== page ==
When the controller intermittantly failed to work in reverse, I spent an hour of troubleshooting the circuit and found that the relay was defective. So, I guess the true price was $0.90 for 2pc. Lesson learned: always test parts fron E-bay before using. But wait, there is more. After the first real useage by my two test engineers shown in the first photo above, another relay failed. Was it that a two ampere relay was not large enough? After careful disassembly of the failed relay I found deformed and discolored switch contacts. It appears that the bifurcated contacts were not aligned and only one of two on each switch ever made contact. There is no manufactures' marking on these relays and I believe they are rejected parts sold as full-spec equivalents. I think future failures are imminent and will have good relays ready for next year. See the addendum at the end of this webpage.

The 1-1/2 x 2-1/2 x 3'-1/2 controller box was constructed from available metal.

The knobs are large and taken from some scrap piece of equipment. Large kobs were needed because kids have small hands and large knobs are easier for them to handle.The dial plate was made using photo paper in a laser printer and coating it with clear laquer.   In the past I have used everything from push on labels to India ink lettering. For awhile, I considered using a laser printed negative dial plate and ironing it on the painted box case, much like I use for making printed circuit boards. But instead, this time I decided to use a technique I applied to sucessfully duplicate a nameplate for an antique Eureka telephone.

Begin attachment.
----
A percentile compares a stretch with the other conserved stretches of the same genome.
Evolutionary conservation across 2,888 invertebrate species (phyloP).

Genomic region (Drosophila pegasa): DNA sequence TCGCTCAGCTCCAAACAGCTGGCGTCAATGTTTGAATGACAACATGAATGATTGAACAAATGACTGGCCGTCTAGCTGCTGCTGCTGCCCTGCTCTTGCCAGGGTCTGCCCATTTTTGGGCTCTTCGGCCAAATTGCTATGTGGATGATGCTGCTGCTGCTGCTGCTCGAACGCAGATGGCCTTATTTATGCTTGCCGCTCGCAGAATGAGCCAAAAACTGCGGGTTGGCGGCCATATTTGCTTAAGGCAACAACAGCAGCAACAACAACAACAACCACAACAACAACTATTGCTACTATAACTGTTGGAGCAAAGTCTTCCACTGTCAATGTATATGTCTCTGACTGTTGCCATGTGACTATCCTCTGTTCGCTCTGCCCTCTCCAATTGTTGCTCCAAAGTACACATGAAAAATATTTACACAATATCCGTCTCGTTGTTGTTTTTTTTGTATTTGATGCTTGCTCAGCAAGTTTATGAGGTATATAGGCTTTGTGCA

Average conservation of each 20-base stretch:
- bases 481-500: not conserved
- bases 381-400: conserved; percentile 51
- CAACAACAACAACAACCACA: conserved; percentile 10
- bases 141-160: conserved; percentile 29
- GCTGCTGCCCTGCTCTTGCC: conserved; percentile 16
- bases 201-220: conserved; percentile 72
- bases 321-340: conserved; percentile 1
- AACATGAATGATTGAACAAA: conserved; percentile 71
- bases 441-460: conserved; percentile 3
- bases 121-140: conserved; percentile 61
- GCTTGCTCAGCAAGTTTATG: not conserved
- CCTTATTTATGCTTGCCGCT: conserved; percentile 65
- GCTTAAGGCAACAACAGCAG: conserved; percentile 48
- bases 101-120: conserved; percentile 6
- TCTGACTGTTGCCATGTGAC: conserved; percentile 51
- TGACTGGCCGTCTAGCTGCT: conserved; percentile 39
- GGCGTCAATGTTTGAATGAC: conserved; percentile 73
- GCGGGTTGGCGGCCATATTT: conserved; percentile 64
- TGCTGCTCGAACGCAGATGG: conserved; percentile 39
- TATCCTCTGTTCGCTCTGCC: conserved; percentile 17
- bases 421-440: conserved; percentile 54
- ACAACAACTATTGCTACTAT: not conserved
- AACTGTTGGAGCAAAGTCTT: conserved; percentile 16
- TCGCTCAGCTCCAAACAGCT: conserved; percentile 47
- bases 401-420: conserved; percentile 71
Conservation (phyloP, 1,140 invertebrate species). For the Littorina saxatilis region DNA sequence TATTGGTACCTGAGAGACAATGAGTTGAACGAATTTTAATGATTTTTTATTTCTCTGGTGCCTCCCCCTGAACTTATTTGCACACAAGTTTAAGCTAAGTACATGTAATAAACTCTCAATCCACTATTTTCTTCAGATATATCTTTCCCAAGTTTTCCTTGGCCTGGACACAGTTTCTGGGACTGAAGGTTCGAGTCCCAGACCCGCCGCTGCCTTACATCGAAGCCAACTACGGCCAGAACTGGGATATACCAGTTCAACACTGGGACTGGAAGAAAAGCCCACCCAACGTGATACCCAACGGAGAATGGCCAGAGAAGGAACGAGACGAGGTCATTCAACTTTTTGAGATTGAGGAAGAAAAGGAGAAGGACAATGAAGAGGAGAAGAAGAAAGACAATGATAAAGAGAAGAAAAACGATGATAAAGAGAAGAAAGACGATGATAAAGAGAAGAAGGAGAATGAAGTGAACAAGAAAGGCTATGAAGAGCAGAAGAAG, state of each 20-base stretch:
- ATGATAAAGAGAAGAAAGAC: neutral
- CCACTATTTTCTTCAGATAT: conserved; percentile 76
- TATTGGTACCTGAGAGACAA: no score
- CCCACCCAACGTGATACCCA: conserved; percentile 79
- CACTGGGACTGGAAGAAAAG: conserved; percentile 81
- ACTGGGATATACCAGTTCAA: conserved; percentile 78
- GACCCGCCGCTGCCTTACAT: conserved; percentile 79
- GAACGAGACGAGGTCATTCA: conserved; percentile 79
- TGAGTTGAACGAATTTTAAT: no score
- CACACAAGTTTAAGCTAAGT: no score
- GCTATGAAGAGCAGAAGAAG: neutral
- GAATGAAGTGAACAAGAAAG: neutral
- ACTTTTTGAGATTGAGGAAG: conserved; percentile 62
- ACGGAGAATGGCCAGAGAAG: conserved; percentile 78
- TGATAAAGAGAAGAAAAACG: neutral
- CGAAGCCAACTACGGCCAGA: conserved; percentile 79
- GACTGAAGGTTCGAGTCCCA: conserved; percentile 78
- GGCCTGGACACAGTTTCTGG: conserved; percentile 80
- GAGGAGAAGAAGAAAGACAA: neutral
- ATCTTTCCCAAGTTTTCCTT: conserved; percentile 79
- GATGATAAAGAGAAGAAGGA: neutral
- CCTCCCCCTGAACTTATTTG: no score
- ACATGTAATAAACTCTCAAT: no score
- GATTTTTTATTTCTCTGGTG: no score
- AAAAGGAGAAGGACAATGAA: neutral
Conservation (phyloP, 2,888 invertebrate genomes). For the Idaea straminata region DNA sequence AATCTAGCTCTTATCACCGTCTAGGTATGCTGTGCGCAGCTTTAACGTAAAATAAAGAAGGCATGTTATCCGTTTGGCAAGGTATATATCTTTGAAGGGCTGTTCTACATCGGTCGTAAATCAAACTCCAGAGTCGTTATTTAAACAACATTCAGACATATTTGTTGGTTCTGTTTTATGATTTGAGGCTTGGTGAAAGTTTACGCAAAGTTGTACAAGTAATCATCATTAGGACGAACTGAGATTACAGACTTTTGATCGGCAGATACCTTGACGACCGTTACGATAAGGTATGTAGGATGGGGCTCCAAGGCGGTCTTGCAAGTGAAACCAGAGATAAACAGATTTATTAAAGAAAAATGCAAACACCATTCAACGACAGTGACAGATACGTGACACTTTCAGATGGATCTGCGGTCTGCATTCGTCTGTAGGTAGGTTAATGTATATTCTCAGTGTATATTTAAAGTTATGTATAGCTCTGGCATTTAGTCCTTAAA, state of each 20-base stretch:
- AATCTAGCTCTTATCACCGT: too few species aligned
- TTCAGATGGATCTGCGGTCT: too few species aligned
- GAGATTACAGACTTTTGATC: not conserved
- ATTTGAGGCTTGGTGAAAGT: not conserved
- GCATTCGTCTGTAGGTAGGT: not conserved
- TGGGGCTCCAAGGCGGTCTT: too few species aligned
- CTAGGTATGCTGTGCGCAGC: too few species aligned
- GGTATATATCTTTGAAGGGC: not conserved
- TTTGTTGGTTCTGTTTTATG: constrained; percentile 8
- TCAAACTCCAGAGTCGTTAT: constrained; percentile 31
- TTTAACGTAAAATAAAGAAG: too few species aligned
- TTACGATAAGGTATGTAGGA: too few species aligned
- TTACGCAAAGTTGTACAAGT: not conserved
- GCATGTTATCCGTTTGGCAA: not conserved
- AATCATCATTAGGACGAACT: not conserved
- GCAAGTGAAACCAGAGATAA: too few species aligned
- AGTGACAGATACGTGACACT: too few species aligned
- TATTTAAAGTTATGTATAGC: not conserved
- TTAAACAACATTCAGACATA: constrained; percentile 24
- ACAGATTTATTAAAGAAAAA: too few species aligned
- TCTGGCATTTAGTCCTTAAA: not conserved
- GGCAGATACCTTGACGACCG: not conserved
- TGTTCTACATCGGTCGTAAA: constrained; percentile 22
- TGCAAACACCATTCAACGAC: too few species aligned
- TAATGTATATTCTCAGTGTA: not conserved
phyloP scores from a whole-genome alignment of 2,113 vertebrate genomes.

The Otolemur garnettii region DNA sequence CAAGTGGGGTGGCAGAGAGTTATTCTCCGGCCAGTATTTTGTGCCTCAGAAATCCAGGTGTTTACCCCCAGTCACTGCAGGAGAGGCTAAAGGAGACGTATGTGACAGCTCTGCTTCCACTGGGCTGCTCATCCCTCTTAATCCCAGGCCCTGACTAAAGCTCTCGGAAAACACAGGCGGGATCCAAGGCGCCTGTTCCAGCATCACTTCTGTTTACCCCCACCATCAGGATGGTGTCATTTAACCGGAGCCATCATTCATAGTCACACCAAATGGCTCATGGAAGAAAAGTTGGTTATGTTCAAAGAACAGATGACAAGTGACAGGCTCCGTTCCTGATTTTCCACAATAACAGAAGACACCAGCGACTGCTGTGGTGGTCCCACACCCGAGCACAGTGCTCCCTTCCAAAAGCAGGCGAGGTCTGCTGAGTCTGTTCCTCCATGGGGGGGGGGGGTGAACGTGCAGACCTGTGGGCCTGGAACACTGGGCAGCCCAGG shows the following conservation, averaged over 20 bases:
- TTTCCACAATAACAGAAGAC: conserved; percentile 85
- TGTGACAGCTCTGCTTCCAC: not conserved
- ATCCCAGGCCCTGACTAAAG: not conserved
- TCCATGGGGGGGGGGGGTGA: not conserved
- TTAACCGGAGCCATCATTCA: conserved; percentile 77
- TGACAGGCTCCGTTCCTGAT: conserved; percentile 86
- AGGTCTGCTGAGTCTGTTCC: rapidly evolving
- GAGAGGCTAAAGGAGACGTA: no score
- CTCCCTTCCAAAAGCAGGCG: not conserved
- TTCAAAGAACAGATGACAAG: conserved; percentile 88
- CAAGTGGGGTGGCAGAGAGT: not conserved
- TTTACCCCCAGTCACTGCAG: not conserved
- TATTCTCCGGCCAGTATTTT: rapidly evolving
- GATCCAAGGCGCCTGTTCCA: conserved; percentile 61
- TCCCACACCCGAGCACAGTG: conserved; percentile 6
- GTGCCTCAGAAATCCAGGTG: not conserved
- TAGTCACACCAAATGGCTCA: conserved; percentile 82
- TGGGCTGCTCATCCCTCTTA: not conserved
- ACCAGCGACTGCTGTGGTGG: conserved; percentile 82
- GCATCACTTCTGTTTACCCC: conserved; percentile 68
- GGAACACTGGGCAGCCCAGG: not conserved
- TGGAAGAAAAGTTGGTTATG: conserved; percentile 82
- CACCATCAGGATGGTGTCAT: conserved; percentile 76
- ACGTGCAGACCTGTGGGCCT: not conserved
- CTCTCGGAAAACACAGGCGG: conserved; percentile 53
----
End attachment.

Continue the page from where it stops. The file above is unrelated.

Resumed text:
The dial plate was drawn to scale using my DesignCAD program, then an image file was exported. The image file was loaded into Irfanview, an image manipulation program. In Irfanview, the white background color was swaped for the color that I wanted. Further manipulation in Irfanview allowed me to size the dial plate, duplicate the dial plate, and print 9 copies on a single sheet for photo paper.

Construction Details

Construction is very simple and straightforward. The photos below just reflect the way I did it.

Inside Node box

Inside Controllers

Controller Internal Wiring

Controller Board Etch Pattern

Controller Front Panel

Components Connected

The Train Modification

The train mod consists of disconnecting the forward/reverse relay, located in the locomotive tender of the model 307 and in the engine of the model 350, and adding a bridge rectifier in the tenders. I then connected the the field winding to the bridge rectifier and connected a LED headlight circuit board. The LED headlight board replaces the standard light bulb and has a current limiting circuit to keep the LED at a fairly constant brightness at all operating train speeds.

Engine-Tender Modification
Schematic diagram

Headlight Limiter Schematic Diagram

Headlight Limiter Layout Diagram

Headlight Limiter
Board-Cut Diagram

The Headlight Limiter Board relaces the light bulb. The board is shown below without the metal clip that was fabricated to align the LED with the headlight lense. The board shown also has the LED aimed in the opposite direction of the final version. I often use an Xacto knife with a mofified blade as a chisel to cut very simple PC-boards instead of etching them as I did with the controller boards. The ground and honed blade shown below cuts a nice 20-mil groove through the copper layer.